the Cramer-Shoup scheme is the only known example of the standard model

PA secure scheme. However, the formal de¬nition of the underlying assumption,

simulatability, is elaborate despite the simplicity of the intuition behind it. In

fact, the formal de¬nition allows a distinguisher to execute an “adaptively chosen

message attack”, and therefore prevents us from describing it simply.

Moreover, although Dent showed the computational PA2-ness of the Cramer-

Shoup scheme, a tricky aspect of the computational PA2-ness was later

shown:

Proposition 2 (Tricky Aspect of the Computationally PA2-ness[TO06]).

There exists a computationally PA2 secure PKE and an adversary such that no

extractor can succeed in extracting the correct plaintext.

It is also shown in [TO06] that there are no such PKE and an adversary in the

case of the statistical PA-ness. Thus, we can say that the statistical PA2-ness is

more similar to our intuition.

1.2 Our Results

Statistical PA2-ness of Cramer-Shoup Scheme: In this paper, we show that the

Cramer-Shoup scheme satis¬es a stronger PA2 security, statistical PA-ness, un-

der assumption weaker and simpler than that of [D06]. That is, we introduce a

weaker and simpler assumption, the computationally random-like property whose

intuitive meaning is a “known message attack version of simulatability,” and

show the following theorem:

Theorem 3 (Cramer-Shoup is Statisitically PA2 Secure under Weaker

Assumption). The Cramer-Shoup scheme is statistically PA2 secure if the un-

derlying group satis¬es the computationally random-like property, the DDH as-

sumption and the DHK assumption, and also if the hash function is collision

resistant.

Cramer-Shoup Satis¬es a Stronger Plaintext Awareness 111

We stress that we show the statistical PA2-ness of the Cramer-Shoup scheme

under only computational assumptions. See Subsection 4.3, for the reason we

can show the statistical PA-ness from the computational assumptions.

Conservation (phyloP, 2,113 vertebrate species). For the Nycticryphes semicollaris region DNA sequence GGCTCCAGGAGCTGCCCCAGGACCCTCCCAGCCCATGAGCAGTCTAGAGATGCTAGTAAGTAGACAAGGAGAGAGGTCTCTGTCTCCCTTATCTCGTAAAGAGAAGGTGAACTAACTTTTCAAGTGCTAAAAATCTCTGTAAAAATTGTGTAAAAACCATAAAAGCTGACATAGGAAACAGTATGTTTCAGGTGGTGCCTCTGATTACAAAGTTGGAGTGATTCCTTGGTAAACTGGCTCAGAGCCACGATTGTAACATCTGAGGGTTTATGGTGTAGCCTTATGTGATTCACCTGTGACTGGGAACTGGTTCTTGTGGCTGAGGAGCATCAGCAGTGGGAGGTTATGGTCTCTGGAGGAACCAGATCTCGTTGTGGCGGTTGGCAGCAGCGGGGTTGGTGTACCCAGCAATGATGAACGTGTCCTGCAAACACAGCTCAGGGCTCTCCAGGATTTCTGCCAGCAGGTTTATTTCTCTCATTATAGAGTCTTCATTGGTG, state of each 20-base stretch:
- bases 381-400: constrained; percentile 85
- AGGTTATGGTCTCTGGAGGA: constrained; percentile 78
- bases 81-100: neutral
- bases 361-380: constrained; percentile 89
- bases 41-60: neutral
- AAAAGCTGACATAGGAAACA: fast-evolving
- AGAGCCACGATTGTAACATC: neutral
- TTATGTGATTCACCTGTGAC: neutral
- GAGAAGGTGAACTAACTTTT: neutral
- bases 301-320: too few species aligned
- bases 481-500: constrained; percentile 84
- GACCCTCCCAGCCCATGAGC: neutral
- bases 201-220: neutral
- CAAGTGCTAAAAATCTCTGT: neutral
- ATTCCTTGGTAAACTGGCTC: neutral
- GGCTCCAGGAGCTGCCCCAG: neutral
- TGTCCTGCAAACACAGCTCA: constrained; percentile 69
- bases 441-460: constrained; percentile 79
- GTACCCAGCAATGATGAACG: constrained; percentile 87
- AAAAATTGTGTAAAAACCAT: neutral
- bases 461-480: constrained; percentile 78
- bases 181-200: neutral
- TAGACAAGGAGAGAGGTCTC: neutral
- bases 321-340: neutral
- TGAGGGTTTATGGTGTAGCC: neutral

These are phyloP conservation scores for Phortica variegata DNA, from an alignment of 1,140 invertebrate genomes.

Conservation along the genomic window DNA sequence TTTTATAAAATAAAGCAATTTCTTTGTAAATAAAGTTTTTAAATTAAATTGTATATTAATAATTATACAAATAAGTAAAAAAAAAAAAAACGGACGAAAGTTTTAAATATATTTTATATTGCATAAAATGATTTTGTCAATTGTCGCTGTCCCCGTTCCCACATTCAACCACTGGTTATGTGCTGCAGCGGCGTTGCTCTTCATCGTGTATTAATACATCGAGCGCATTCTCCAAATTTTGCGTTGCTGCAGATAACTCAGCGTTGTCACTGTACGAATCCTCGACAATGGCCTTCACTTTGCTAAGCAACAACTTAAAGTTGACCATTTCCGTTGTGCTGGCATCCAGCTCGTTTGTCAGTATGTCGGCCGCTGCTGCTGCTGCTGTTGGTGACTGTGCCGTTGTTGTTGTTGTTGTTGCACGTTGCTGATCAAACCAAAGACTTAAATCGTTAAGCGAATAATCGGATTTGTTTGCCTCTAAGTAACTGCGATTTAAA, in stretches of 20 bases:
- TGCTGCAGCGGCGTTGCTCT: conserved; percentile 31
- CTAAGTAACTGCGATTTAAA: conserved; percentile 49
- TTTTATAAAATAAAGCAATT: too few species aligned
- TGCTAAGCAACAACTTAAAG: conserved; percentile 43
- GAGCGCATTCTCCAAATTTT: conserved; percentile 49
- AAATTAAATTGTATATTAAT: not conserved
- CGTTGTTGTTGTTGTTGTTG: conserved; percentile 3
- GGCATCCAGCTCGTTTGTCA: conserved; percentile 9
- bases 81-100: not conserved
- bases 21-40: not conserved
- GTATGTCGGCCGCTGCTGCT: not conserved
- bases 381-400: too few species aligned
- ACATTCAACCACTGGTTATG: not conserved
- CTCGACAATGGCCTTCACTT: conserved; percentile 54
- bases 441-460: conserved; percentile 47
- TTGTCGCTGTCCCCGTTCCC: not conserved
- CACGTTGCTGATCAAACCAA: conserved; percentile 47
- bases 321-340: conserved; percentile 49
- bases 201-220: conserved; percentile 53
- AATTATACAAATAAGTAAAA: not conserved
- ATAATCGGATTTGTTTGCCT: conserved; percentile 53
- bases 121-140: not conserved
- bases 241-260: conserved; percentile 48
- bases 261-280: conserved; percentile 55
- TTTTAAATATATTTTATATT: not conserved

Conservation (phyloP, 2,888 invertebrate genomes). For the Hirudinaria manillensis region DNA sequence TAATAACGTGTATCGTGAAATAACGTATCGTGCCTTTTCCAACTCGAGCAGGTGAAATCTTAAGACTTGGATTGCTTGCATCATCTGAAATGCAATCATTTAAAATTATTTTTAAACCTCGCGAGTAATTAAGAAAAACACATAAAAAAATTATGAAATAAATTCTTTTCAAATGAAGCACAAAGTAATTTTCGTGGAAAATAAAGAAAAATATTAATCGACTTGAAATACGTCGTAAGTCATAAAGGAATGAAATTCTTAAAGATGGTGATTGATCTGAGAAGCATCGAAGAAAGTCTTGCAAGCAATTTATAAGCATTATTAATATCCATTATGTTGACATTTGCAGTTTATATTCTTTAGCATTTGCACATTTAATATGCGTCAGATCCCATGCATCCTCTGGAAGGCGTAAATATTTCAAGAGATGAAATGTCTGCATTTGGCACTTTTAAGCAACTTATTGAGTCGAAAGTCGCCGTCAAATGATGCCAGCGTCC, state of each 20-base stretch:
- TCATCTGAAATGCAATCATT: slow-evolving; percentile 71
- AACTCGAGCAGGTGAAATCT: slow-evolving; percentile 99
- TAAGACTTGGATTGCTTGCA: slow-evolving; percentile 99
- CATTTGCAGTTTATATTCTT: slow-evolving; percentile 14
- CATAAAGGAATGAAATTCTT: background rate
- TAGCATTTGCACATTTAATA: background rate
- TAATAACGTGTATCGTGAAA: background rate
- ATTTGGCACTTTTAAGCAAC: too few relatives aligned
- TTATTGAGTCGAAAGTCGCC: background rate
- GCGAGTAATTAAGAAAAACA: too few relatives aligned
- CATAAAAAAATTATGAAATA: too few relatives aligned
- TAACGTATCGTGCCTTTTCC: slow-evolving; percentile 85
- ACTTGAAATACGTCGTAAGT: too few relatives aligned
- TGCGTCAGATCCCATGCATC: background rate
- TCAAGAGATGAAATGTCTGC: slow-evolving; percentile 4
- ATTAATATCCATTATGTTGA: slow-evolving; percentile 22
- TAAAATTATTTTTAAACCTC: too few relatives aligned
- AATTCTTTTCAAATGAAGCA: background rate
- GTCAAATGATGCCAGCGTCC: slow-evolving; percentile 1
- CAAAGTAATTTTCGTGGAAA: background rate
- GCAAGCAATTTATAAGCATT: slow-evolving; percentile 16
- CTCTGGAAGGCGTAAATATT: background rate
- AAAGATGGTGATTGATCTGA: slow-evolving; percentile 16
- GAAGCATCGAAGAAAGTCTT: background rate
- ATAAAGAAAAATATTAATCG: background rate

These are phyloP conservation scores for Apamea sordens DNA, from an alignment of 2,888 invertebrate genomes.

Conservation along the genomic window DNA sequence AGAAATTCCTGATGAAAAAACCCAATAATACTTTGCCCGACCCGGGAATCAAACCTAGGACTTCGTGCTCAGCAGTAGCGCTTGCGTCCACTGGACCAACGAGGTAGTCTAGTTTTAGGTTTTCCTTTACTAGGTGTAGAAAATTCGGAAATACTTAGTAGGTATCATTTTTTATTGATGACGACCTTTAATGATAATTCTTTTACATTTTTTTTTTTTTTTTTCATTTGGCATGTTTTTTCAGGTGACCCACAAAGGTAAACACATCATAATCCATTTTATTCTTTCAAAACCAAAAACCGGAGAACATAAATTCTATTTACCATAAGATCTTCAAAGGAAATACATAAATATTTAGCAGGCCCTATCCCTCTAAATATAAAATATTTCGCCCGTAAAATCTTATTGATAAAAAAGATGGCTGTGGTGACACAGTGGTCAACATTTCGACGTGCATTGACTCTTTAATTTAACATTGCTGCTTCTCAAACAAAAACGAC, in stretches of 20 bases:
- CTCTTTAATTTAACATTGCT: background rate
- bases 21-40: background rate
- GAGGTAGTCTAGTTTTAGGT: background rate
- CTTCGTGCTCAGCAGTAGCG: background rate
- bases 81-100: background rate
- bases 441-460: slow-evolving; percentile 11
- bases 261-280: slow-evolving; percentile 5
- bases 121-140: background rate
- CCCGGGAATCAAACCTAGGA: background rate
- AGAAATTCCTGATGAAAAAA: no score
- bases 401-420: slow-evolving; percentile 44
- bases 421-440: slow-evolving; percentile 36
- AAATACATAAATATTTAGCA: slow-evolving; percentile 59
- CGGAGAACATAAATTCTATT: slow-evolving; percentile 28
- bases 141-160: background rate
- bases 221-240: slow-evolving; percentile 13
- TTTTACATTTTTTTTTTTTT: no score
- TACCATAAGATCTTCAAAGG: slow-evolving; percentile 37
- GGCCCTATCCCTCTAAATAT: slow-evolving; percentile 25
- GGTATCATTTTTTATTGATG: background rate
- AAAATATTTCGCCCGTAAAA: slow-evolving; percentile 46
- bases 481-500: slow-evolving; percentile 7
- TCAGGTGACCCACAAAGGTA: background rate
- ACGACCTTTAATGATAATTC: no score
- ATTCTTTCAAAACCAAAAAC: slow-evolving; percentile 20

Su¬cient Condition for the PA2-ness: In order to prove the PA2-ness of the

Cramer-Shoup scheme, we give a su¬cient condition for the statistical PA2-ness.

Although Dent [D06] already gave another su¬cient condition for the compu-

tational PA2-ness, our condition is not for the computational PA2-ness but for

the statistical PA2-ness.

Moreover, our su¬cient condition is formalized in a more practical way than

that descrebed by Dent [D06]. That is, we formalize a part of our su¬cient

condition based on a slightly modi¬ed version of the IND-CCA2 game. Therefore,

we can prove this part of our su¬cient condition by slightly modifying the proof

of the IND-CCA2 security of [CS98]. This means that we can prove the PA2-ness

more easily.

2 Preliminary

In this section, we review the de¬nition of notions described in Section 1.1. See

Section 1.1 for the intuitions behind the de¬nitions.

De¬nition 4 (Standard Model PA-ness[BP04]). Let Π = (Gen, Enc, Dec)

be a PKE. Let A, K, and P be polytime machines, which are respectively called

adversary, extractor, and plaintext creator.

For plaintext creator P, its state stP , and its random tape μ, we let

Encpk —¦ P(Q; μ) denote the algorithm which executes the following procedures:

(M, stP ) ← P(Q, stP ; μ), C ← Encpk (M ), and output C. Note that the state stP

was initialized to the null string µ.

For security parameter », we de¬ne two experiments PADec Π,A,Enc—¦P (») and

K

PAΠ,A,Enc—¦P (»), shown in Fig. 1, where RA , ρ, and μ are the random tapes of